Just a few weeks ago, every single lower-case ‘t’ on www.cisco.com was missing. I mean all of them - the entire rendered HTML had been post-processed with a rampant reg ex, so all the javascript and CSS was broken too. I took a screenshot if anyone is interested:

My favorite example was a filter to ensure proper references to the Queen of England. Applied to a story about honeybees.

With its highly evolved social structure of tens of thousands of worker bees commanded by Queen Elizabeth, the honey bee genome could also improve the search for genes linked to social behavior.

Queen Elizabeth has 10 times the lifespan of workers, and lays up to 2,000 eggs a day.


I disagreeumptions have been proven right…

Yeah, it’s really not a good idea to just do global replaces for words that you think are obscene. I can see a programmer doing it if they are working on a forum for Disney or something.

You could always just replace Carlin’s Seven Dirty Words. Most of those don’t appear as subsets of other words.


But then even if you filter, people will find ways around it.
fuck could be fcuk, kcuf, f0k, phawk or p#4K, chinga in Spanish, or even a fake word that means the same from a TV show like frell or frak.

It is entertaining though, to see how far people will go in filtering kids toys. I’ve tested a few of my kids noisy spelling toys, and a few of them will say something like oops! if you spell a curse word.

One could argue the ‘superior’ regex is still flawed
\btit(s?)\b = breast$1
Following the capture as little as possible guideline.

Totally whining and nitpicking of course.

  1. How many different ways can you enter penis?

that’s what she said

Google could do a better job if they wanted to. They are able to filter content quite effectively in various countries, at the behest of those countries many times…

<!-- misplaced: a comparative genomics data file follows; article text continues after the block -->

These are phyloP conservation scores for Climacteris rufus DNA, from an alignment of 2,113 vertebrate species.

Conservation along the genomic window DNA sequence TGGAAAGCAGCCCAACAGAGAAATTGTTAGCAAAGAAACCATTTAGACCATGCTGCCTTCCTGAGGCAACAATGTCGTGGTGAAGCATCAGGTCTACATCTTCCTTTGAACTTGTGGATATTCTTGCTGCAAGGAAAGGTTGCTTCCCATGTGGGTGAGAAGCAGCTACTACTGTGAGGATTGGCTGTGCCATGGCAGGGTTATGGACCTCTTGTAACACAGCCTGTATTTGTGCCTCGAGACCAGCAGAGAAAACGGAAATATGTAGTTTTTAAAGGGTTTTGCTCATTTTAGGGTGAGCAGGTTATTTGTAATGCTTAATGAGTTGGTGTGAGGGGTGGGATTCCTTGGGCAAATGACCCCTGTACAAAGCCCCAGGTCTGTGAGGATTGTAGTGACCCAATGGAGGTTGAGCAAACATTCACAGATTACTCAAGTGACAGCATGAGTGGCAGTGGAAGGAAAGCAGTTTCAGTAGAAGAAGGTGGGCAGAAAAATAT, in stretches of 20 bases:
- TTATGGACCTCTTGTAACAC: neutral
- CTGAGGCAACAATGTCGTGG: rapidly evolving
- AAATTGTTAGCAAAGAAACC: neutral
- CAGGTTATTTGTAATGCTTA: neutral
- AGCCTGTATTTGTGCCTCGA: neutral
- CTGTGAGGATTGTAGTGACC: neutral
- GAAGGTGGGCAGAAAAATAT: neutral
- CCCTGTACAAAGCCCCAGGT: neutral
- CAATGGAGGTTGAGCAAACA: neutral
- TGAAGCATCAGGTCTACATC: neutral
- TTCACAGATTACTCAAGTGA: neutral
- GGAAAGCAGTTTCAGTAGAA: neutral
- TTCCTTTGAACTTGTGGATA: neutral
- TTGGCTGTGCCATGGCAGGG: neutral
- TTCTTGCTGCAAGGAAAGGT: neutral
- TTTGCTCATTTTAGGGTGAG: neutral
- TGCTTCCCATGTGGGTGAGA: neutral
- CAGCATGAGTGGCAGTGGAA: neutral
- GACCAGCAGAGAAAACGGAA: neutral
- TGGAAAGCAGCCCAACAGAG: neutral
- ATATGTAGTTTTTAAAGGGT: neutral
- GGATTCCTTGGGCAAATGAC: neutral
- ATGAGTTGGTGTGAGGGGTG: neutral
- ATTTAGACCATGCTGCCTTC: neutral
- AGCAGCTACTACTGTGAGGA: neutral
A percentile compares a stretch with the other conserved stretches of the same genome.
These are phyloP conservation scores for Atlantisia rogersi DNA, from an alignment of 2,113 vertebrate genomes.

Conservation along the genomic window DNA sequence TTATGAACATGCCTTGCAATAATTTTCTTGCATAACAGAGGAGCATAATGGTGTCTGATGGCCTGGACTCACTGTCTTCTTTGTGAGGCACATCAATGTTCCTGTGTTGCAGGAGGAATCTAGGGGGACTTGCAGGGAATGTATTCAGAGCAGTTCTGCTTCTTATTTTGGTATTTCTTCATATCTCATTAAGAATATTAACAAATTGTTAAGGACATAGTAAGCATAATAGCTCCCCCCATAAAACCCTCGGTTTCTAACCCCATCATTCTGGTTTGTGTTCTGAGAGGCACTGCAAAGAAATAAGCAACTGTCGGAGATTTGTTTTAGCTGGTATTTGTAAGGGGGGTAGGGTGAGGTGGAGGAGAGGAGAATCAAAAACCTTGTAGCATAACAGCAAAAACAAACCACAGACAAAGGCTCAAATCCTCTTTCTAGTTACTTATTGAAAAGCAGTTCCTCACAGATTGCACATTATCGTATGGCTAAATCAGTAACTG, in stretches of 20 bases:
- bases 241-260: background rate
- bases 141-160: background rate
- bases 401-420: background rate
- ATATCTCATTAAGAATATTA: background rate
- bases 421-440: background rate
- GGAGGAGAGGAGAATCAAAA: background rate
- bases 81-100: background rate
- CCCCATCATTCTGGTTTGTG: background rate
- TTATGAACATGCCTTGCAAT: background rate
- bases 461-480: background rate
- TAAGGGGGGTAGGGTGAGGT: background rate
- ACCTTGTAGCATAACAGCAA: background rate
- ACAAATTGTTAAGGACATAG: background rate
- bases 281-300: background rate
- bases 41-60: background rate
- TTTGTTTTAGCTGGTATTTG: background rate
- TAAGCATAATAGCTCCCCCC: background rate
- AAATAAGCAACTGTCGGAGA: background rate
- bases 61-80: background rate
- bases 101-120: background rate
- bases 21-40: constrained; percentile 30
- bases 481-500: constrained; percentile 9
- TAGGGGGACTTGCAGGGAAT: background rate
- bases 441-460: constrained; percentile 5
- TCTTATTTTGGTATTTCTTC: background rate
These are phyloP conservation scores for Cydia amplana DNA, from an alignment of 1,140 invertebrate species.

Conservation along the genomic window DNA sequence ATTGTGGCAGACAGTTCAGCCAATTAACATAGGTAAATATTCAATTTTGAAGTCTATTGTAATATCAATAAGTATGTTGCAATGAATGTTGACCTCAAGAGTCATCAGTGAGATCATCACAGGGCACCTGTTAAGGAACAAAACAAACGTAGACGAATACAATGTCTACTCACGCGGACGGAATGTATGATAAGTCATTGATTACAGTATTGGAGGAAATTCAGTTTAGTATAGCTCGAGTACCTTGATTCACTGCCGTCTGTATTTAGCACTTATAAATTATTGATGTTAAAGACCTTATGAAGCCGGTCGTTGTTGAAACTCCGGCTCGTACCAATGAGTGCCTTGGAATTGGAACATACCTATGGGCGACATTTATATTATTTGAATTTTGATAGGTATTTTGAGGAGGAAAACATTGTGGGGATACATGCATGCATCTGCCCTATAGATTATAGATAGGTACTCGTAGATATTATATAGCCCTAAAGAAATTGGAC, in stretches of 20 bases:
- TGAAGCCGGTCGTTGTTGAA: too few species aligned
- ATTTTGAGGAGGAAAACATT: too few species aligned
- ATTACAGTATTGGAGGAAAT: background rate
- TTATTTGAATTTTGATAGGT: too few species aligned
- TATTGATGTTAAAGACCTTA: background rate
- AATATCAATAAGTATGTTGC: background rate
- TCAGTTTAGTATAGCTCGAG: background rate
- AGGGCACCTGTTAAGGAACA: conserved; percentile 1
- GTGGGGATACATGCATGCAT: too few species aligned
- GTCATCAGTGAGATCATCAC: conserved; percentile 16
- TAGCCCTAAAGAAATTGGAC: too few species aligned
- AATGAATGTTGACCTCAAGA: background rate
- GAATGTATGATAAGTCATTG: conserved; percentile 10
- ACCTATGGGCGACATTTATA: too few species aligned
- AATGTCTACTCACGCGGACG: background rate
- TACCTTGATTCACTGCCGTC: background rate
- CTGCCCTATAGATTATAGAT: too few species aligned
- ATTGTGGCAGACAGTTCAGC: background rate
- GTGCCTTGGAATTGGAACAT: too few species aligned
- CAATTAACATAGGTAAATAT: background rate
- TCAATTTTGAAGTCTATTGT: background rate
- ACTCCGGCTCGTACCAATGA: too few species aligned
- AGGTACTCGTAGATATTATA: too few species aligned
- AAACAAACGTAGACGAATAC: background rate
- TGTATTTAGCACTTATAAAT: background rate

This is such a silly game.

Good post.

I implemented one of these systems. In Australia all data on a user actually belongs to the user and they can get a copy whenever they want. So I provided warning mechanism that attempts to reduce swear words in notes on that customer while allowing the users to proceed if they are sure it is OK. Also, it doesn’t stop the user saving because the note may quote the customer swearing at us.

However, there were some interesting parts of this project:

  1. It is actually quite a hard task to locate a good list of offensive words. Many words you think are OK are offensive to some people.

  2. Context is key. There are religious words that are ok in some situations and offensive in others. Also, we have found that there are many people with last names such as Cockburn (pronounced Coburn), Dong and… well, you get the picture.

Good post, perhaps one day there’ll be an effective white list plugin for the popular blogs complete with several gigabytes worth of dictionary?

I’ve seen this in a company intranet a while back, all kinds of hilarity ensued!

This is the problem with software-buttisted obscenity filters.